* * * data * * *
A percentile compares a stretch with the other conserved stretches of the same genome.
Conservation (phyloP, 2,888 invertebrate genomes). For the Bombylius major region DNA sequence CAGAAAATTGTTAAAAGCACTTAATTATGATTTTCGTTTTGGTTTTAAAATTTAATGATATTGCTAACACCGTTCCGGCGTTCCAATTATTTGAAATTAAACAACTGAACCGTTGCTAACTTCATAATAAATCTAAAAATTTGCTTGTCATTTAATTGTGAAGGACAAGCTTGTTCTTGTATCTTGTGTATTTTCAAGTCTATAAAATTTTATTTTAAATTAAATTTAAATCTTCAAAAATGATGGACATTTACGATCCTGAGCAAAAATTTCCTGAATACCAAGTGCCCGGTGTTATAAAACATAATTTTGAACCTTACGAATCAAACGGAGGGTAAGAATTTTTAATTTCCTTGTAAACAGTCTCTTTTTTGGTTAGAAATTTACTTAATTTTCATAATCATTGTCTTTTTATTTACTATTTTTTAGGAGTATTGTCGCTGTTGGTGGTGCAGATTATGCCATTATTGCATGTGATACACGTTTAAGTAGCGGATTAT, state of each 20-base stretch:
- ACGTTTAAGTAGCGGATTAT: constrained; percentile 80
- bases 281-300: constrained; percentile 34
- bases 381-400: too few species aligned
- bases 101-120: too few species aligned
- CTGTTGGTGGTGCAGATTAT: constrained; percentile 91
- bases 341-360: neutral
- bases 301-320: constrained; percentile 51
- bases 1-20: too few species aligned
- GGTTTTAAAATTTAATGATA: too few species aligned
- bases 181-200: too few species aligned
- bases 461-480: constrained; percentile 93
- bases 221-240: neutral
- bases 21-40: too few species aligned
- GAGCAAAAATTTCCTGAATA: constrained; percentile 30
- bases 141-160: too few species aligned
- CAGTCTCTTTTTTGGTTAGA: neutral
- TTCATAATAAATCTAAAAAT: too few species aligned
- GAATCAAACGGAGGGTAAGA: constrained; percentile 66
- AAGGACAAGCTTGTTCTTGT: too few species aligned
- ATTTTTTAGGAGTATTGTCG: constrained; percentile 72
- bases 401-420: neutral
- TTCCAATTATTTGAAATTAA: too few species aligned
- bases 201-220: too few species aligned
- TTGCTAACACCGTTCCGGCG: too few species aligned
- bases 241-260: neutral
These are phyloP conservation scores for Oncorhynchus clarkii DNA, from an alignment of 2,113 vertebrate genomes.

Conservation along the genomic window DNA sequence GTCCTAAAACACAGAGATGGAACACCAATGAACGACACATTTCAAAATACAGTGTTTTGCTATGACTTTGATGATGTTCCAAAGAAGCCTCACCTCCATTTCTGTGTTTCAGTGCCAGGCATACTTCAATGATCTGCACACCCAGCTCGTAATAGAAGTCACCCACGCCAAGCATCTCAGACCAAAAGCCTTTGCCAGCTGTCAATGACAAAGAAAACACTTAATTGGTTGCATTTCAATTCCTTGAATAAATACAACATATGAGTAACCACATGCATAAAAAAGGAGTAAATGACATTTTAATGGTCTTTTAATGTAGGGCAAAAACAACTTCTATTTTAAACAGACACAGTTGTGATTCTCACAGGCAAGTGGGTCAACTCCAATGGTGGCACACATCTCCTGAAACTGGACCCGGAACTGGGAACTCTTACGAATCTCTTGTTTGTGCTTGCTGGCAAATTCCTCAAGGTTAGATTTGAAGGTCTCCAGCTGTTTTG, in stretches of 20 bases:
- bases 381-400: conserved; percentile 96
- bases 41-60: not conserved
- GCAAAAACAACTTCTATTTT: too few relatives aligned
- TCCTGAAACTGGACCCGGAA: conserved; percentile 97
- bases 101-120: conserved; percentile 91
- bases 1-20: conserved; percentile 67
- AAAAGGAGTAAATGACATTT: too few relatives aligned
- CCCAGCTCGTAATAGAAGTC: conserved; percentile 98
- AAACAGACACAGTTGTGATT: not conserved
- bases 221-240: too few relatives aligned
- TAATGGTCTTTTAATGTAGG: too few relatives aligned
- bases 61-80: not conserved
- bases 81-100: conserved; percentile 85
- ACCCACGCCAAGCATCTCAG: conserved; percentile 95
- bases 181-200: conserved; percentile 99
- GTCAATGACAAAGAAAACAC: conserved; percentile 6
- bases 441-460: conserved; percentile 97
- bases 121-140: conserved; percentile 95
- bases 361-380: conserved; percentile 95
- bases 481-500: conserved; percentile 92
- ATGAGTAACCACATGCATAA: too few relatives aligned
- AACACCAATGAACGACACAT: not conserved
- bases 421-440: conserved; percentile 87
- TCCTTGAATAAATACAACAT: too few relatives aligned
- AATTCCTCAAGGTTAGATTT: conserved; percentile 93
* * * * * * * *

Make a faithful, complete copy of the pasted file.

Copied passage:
A percentile compares a stretch with the other conserved stretches of the same genome.
Conservation (phyloP, 2,888 invertebrate genomes). For the Bombylius major region DNA sequence CAGAAAATTGTTAAAAGCACTTAATTATGATTTTCGTTTTGGTTTTAAAATTTAATGATATTGCTAACACCGTTCCGGCGTTCCAATTATTTGAAATTAAACAACTGAACCGTTGCTAACTTCATAATAAATCTAAAAATTTGCTTGTCATTTAATTGTGAAGGACAAGCTTGTTCTTGTATCTTGTGTATTTTCAAGTCTATAAAATTTTATTTTAAATTAAATTTAAATCTTCAAAAATGATGGACATTTACGATCCTGAGCAAAAATTTCCTGAATACCAAGTGCCCGGTGTTATAAAACATAATTTTGAACCTTACGAATCAAACGGAGGGTAAGAATTTTTAATTTCCTTGTAAACAGTCTCTTTTTTGGTTAGAAATTTACTTAATTTTCATAATCATTGTCTTTTTATTTACTATTTTTTAGGAGTATTGTCGCTGTTGGTGGTGCAGATTATGCCATTATTGCATGTGATACACGTTTAAGTAGCGGATTAT, state of each 20-base stretch:
- ACGTTTAAGTAGCGGATTAT: constrained; percentile 80
- bases 281-300: constrained; percentile 34
- bases 381-400: too few species aligned
- bases 101-120: too few species aligned
- CTGTTGGTGGTGCAGATTAT: constrained; percentile 91
- bases 341-360: neutral
- bases 301-320: constrained; percentile 51
- bases 1-20: too few species aligned
- GGTTTTAAAATTTAATGATA: too few species aligned
- bases 181-200: too few species aligned
- bases 461-480: constrained; percentile 93
- bases 221-240: neutral
- bases 21-40: too few species aligned
- GAGCAAAAATTTCCTGAATA: constrained; percentile 30
- bases 141-160: too few species aligned
- CAGTCTCTTTTTTGGTTAGA: neutral
- TTCATAATAAATCTAAAAAT: too few species aligned
- GAATCAAACGGAGGGTAAGA: constrained; percentile 66
- AAGGACAAGCTTGTTCTTGT: too few species aligned
- ATTTTTTAGGAGTATTGTCG: constrained; percentile 72
- bases 401-420: neutral
- TTCCAATTATTTGAAATTAA: too few species aligned
- bases 201-220: too few species aligned
- TTGCTAACACCGTTCCGGCG: too few species aligned
- bases 241-260: neutral
These are phyloP conservation scores for Oncorhynchus clarkii DNA, from an alignment of 2,113 vertebrate genomes.

Conservation along the genomic window DNA sequence GTCCTAAAACACAGAGATGGAACACCAATGAACGACACATTTCAAAATACAGTGTTTTGCTATGACTTTGATGATGTTCCAAAGAAGCCTCACCTCCATTTCTGTGTTTCAGTGCCAGGCATACTTCAATGATCTGCACACCCAGCTCGTAATAGAAGTCACCCACGCCAAGCATCTCAGACCAAAAGCCTTTGCCAGCTGTCAATGACAAAGAAAACACTTAATTGGTTGCATTTCAATTCCTTGAATAAATACAACATATGAGTAACCACATGCATAAAAAAGGAGTAAATGACATTTTAATGGTCTTTTAATGTAGGGCAAAAACAACTTCTATTTTAAACAGACACAGTTGTGATTCTCACAGGCAAGTGGGTCAACTCCAATGGTGGCACACATCTCCTGAAACTGGACCCGGAACTGGGAACTCTTACGAATCTCTTGTTTGTGCTTGCTGGCAAATTCCTCAAGGTTAGATTTGAAGGTCTCCAGCTGTTTTG, in stretches of 20 bases:
- bases 381-400: conserved; percentile 96
- bases 41-60: not conserved
- GCAAAAACAACTTCTATTTT: too few relatives aligned
- TCCTGAAACTGGACCCGGAA: conserved; percentile 97
- bases 101-120: conserved; percentile 91
- bases 1-20: conserved; percentile 67
- AAAAGGAGTAAATGACATTT: too few relatives aligned
- CCCAGCTCGTAATAGAAGTC: conserved; percentile 98
- AAACAGACACAGTTGTGATT: not conserved
- bases 221-240: too few relatives aligned
- TAATGGTCTTTTAATGTAGG: too few relatives aligned
- bases 61-80: not conserved
- bases 81-100: conserved; percentile 85
- ACCCACGCCAAGCATCTCAG: conserved; percentile 95
- bases 181-200: conserved; percentile 99
- GTCAATGACAAAGAAAACAC: conserved; percentile 6
- bases 441-460: conserved; percentile 97
- bases 121-140: conserved; percentile 95
- bases 361-380: conserved; percentile 95
- bases 481-500: conserved; percentile 92
- ATGAGTAACCACATGCATAA: too few relatives aligned
- AACACCAATGAACGACACAT: not conserved
- bases 421-440: conserved; percentile 87
- TCCTTGAATAAATACAACAT: too few relatives aligned
- AATTCCTCAAGGTTAGATTT: conserved; percentile 93